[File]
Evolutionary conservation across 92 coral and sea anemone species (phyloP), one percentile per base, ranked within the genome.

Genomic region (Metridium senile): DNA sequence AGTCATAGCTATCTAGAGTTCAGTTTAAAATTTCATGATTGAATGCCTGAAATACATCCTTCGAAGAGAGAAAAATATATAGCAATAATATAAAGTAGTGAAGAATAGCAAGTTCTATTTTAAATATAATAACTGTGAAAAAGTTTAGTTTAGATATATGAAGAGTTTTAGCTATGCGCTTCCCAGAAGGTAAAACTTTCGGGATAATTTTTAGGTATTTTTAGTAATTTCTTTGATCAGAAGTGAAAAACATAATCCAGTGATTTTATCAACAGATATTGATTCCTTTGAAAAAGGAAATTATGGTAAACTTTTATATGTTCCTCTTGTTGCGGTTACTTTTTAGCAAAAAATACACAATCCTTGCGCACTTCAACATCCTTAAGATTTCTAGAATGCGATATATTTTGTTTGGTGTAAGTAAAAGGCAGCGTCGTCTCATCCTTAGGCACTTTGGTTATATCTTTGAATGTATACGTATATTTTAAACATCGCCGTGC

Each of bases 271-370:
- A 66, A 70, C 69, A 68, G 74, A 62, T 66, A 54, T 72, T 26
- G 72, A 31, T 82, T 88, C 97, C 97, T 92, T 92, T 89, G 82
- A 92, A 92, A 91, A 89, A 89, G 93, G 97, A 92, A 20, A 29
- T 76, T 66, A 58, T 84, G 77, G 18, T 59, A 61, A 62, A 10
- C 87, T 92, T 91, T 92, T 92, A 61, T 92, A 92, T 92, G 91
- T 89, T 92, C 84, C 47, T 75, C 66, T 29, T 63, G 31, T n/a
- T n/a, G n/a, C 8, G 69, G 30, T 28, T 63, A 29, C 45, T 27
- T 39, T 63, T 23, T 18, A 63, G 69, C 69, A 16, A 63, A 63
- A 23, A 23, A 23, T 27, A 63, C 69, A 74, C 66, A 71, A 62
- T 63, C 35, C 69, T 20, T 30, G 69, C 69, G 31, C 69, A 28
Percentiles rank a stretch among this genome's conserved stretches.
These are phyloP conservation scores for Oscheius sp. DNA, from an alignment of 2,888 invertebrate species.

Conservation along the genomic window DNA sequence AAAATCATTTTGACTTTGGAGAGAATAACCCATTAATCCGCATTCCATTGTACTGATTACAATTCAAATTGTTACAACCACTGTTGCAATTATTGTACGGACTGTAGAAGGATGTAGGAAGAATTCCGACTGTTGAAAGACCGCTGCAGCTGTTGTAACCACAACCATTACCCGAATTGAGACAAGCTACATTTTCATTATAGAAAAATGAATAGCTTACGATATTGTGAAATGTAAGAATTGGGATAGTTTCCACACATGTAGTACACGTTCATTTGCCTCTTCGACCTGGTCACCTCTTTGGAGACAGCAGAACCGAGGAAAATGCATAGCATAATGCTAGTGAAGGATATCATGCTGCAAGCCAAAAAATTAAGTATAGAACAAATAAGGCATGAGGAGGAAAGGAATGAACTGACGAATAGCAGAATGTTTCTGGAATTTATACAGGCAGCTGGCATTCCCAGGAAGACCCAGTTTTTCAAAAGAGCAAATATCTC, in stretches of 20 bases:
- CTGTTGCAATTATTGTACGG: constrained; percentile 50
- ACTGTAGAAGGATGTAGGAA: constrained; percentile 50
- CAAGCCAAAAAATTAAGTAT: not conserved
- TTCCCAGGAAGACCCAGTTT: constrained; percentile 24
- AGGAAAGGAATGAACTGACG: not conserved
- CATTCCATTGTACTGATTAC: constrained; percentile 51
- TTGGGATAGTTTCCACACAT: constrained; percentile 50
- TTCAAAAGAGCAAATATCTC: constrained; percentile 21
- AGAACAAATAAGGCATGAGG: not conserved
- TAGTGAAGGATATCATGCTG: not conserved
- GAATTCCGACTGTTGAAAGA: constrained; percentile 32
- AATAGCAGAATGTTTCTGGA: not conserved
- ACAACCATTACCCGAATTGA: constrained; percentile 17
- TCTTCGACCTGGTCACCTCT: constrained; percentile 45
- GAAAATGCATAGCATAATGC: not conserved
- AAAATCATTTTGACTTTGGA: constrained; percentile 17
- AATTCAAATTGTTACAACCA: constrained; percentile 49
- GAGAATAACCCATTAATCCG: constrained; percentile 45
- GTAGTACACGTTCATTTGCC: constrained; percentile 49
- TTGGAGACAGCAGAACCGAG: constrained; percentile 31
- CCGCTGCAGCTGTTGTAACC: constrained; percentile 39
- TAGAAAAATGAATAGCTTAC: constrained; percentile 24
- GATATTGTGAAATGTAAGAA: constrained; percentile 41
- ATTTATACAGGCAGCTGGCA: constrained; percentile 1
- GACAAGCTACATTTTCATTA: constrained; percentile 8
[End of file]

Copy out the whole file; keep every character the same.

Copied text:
Evolutionary conservation across 92 coral and sea anemone species (phyloP), one percentile per base, ranked within the genome.

Genomic region (Metridium senile): DNA sequence AGTCATAGCTATCTAGAGTTCAGTTTAAAATTTCATGATTGAATGCCTGAAATACATCCTTCGAAGAGAGAAAAATATATAGCAATAATATAAAGTAGTGAAGAATAGCAAGTTCTATTTTAAATATAATAACTGTGAAAAAGTTTAGTTTAGATATATGAAGAGTTTTAGCTATGCGCTTCCCAGAAGGTAAAACTTTCGGGATAATTTTTAGGTATTTTTAGTAATTTCTTTGATCAGAAGTGAAAAACATAATCCAGTGATTTTATCAACAGATATTGATTCCTTTGAAAAAGGAAATTATGGTAAACTTTTATATGTTCCTCTTGTTGCGGTTACTTTTTAGCAAAAAATACACAATCCTTGCGCACTTCAACATCCTTAAGATTTCTAGAATGCGATATATTTTGTTTGGTGTAAGTAAAAGGCAGCGTCGTCTCATCCTTAGGCACTTTGGTTATATCTTTGAATGTATACGTATATTTTAAACATCGCCGTGC

Each of bases 271-370:
- A 66, A 70, C 69, A 68, G 74, A 62, T 66, A 54, T 72, T 26
- G 72, A 31, T 82, T 88, C 97, C 97, T 92, T 92, T 89, G 82
- A 92, A 92, A 91, A 89, A 89, G 93, G 97, A 92, A 20, A 29
- T 76, T 66, A 58, T 84, G 77, G 18, T 59, A 61, A 62, A 10
- C 87, T 92, T 91, T 92, T 92, A 61, T 92, A 92, T 92, G 91
- T 89, T 92, C 84, C 47, T 75, C 66, T 29, T 63, G 31, T n/a
- T n/a, G n/a, C 8, G 69, G 30, T 28, T 63, A 29, C 45, T 27
- T 39, T 63, T 23, T 18, A 63, G 69, C 69, A 16, A 63, A 63
- A 23, A 23, A 23, T 27, A 63, C 69, A 74, C 66, A 71, A 62
- T 63, C 35, C 69, T 20, T 30, G 69, C 69, G 31, C 69, A 28
Percentiles rank a stretch among this genome's conserved stretches.
These are phyloP conservation scores for Oscheius sp. DNA, from an alignment of 2,888 invertebrate species.

Conservation along the genomic window DNA sequence AAAATCATTTTGACTTTGGAGAGAATAACCCATTAATCCGCATTCCATTGTACTGATTACAATTCAAATTGTTACAACCACTGTTGCAATTATTGTACGGACTGTAGAAGGATGTAGGAAGAATTCCGACTGTTGAAAGACCGCTGCAGCTGTTGTAACCACAACCATTACCCGAATTGAGACAAGCTACATTTTCATTATAGAAAAATGAATAGCTTACGATATTGTGAAATGTAAGAATTGGGATAGTTTCCACACATGTAGTACACGTTCATTTGCCTCTTCGACCTGGTCACCTCTTTGGAGACAGCAGAACCGAGGAAAATGCATAGCATAATGCTAGTGAAGGATATCATGCTGCAAGCCAAAAAATTAAGTATAGAACAAATAAGGCATGAGGAGGAAAGGAATGAACTGACGAATAGCAGAATGTTTCTGGAATTTATACAGGCAGCTGGCATTCCCAGGAAGACCCAGTTTTTCAAAAGAGCAAATATCTC, in stretches of 20 bases:
- CTGTTGCAATTATTGTACGG: constrained; percentile 50
- ACTGTAGAAGGATGTAGGAA: constrained; percentile 50
- CAAGCCAAAAAATTAAGTAT: not conserved
- TTCCCAGGAAGACCCAGTTT: constrained; percentile 24
- AGGAAAGGAATGAACTGACG: not conserved
- CATTCCATTGTACTGATTAC: constrained; percentile 51
- TTGGGATAGTTTCCACACAT: constrained; percentile 50
- TTCAAAAGAGCAAATATCTC: constrained; percentile 21
- AGAACAAATAAGGCATGAGG: not conserved
- TAGTGAAGGATATCATGCTG: not conserved
- GAATTCCGACTGTTGAAAGA: constrained; percentile 32
- AATAGCAGAATGTTTCTGGA: not conserved
- ACAACCATTACCCGAATTGA: constrained; percentile 17
- TCTTCGACCTGGTCACCTCT: constrained; percentile 45
- GAAAATGCATAGCATAATGC: not conserved
- AAAATCATTTTGACTTTGGA: constrained; percentile 17
- AATTCAAATTGTTACAACCA: constrained; percentile 49
- GAGAATAACCCATTAATCCG: constrained; percentile 45
- GTAGTACACGTTCATTTGCC: constrained; percentile 49
- TTGGAGACAGCAGAACCGAG: constrained; percentile 31
- CCGCTGCAGCTGTTGTAACC: constrained; percentile 39
- TAGAAAAATGAATAGCTTAC: constrained; percentile 24
- GATATTGTGAAATGTAAGAA: constrained; percentile 41
- ATTTATACAGGCAGCTGGCA: constrained; percentile 1
- GACAAGCTACATTTTCATTA: constrained; percentile 8